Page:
Pro forma reform

Enterprise file photo — Elizabeth Floyd Mair
Matt Hanzalik of the Guilderland Police works with Altamont fifth-graders as part of the Drug Abuse Resistance Education, or DARE, program. Hanzalik served on the police reform committee, which recommended re-evaluating the DARE and School Resource Officers programs to “determine if they are still effective.”

Two local reports on police reform show the value of collaborating with citizens.

The Guilderland Police Department had a committee of 14, including the police chief and town supervisor, whose members, since being appointed in August, met biweekly in four different groups, delving into various topics.

They ended up with a 19-page draft, outlining 18 recommendations and 34 action items to carry out those recommendations.

The Albany County Sheriff’s Office made presentations at two public sessions in October — one in Albany and the other in Clarksville — and produced a five-page report that was a near duplicate of the draft handed to citizens at the October meetings.

The reason for the reports is an executive order from the governor, which will end state financing for departments that do not submit one by April 1.

Time is short but we’re writing this editorial in the hopes of inspiring the sheriff’s office to yet include stakeholders in a meaningful way. Sheriff Craig Apple is a popular leader who has accomplished a lot of good in the last decade at the helm of a sprawling department. We like his priority of “humans taking care of humans.”

We believe including stakeholders in a meaningful way would exemplify that priority and make a good department better.

The executive order was issued in June in the wake of protests after the death of George Floyd. A Black man, Floyd died on May 25, 2020 as he lay handcuffed on his belly under the knee of a white Minneapolis police officer with a record of conduct complaints. Widely circulated videos showed Floyd crying out “I can’t breathe” as he was suffocated.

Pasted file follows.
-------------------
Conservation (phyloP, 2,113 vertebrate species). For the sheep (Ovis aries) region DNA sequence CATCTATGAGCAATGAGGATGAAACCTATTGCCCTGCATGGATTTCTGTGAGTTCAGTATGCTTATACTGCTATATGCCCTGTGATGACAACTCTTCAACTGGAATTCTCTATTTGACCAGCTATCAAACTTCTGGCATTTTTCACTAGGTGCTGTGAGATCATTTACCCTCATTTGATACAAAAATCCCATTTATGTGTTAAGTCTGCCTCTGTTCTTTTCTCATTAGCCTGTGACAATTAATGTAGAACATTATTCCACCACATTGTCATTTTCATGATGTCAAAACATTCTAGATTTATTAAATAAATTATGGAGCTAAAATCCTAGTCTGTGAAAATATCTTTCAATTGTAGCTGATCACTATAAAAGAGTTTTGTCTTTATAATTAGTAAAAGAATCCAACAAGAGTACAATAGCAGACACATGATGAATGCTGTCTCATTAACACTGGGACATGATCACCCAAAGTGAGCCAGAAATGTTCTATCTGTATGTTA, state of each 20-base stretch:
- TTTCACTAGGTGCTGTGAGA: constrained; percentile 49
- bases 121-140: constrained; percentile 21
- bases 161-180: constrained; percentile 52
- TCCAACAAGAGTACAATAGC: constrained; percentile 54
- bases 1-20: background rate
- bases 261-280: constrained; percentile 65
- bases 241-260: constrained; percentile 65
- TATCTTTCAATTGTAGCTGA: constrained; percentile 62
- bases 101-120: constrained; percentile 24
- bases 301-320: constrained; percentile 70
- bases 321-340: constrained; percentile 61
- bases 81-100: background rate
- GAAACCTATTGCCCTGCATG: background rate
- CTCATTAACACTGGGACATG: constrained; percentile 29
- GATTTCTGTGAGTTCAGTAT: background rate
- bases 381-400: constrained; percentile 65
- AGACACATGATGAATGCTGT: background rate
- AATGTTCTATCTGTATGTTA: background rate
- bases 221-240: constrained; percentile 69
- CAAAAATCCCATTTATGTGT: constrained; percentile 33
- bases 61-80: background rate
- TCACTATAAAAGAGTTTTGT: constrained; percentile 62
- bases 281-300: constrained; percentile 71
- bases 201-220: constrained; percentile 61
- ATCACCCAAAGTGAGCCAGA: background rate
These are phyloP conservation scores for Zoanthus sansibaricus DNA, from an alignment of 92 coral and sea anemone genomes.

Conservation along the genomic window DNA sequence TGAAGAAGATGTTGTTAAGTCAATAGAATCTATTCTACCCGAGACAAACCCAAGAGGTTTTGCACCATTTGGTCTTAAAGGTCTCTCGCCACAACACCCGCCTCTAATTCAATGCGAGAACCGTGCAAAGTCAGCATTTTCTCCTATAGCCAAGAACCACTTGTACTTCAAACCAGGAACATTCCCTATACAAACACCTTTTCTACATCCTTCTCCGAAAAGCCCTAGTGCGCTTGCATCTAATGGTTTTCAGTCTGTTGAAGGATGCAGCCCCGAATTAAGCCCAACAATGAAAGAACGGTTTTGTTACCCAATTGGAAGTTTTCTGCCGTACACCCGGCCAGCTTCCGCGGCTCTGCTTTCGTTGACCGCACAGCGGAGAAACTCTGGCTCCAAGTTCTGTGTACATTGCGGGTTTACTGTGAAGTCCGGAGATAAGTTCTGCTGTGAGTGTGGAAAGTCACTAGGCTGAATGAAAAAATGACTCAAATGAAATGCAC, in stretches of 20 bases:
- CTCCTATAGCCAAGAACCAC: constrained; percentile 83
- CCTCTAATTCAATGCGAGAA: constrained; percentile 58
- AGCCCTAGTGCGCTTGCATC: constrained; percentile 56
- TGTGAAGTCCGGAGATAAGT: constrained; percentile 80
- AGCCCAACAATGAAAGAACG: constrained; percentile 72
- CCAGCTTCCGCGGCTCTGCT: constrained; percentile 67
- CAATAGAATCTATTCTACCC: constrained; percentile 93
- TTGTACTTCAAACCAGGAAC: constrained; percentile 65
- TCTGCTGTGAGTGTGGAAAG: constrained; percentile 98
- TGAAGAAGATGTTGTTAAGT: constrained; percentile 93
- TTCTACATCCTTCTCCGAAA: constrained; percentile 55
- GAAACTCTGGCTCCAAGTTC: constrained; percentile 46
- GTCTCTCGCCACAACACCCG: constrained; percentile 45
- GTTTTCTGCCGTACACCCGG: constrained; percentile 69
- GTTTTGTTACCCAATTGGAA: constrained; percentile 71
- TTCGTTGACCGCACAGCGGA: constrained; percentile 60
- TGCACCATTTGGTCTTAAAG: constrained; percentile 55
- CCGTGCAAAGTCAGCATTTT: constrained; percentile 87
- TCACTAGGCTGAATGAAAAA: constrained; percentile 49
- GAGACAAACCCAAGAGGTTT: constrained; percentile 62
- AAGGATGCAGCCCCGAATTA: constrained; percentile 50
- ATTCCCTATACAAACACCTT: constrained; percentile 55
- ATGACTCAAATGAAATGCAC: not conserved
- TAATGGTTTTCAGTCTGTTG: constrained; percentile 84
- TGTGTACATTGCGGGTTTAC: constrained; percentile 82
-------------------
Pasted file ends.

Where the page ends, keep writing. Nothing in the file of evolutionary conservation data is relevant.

The executive order — titled New York State Police Reform and Reinvention Collaborative — states that police agencies “must consult with stakeholders” to develop a plan “tailored to the specific needs of the community” to reduce racial disparities in policing.

The state issued guidance, “Developing Your Collaborative Plan,” that listed key stakeholders required by the executive order as well as others that should be engaged, such as residents who have had interactions with the police or been incarcerated, local police unions, local educators, LGBTQIA+ advocates, health-care professionals, business leaders, transportation officials, and mental-health and legal experts.

“Your process will not be successful if it simply restates the current functions, strategies and operations of the police department, without deep and probing consideration of the perspectives of those who seek reform,” the guidance says.

Both the town of Guilderland and the county of Albany have successful, well-regarded police departments. Both departments have been through a rigorous state accreditation process. Both are ahead of the curve with many tools — like using body and car cameras — and with many programs popular in the community.

Either could have rested on their laurels.

But Guilderland alone had the courage to use the energy and talents of constituents to undertake “the deep and probing consideration” called for.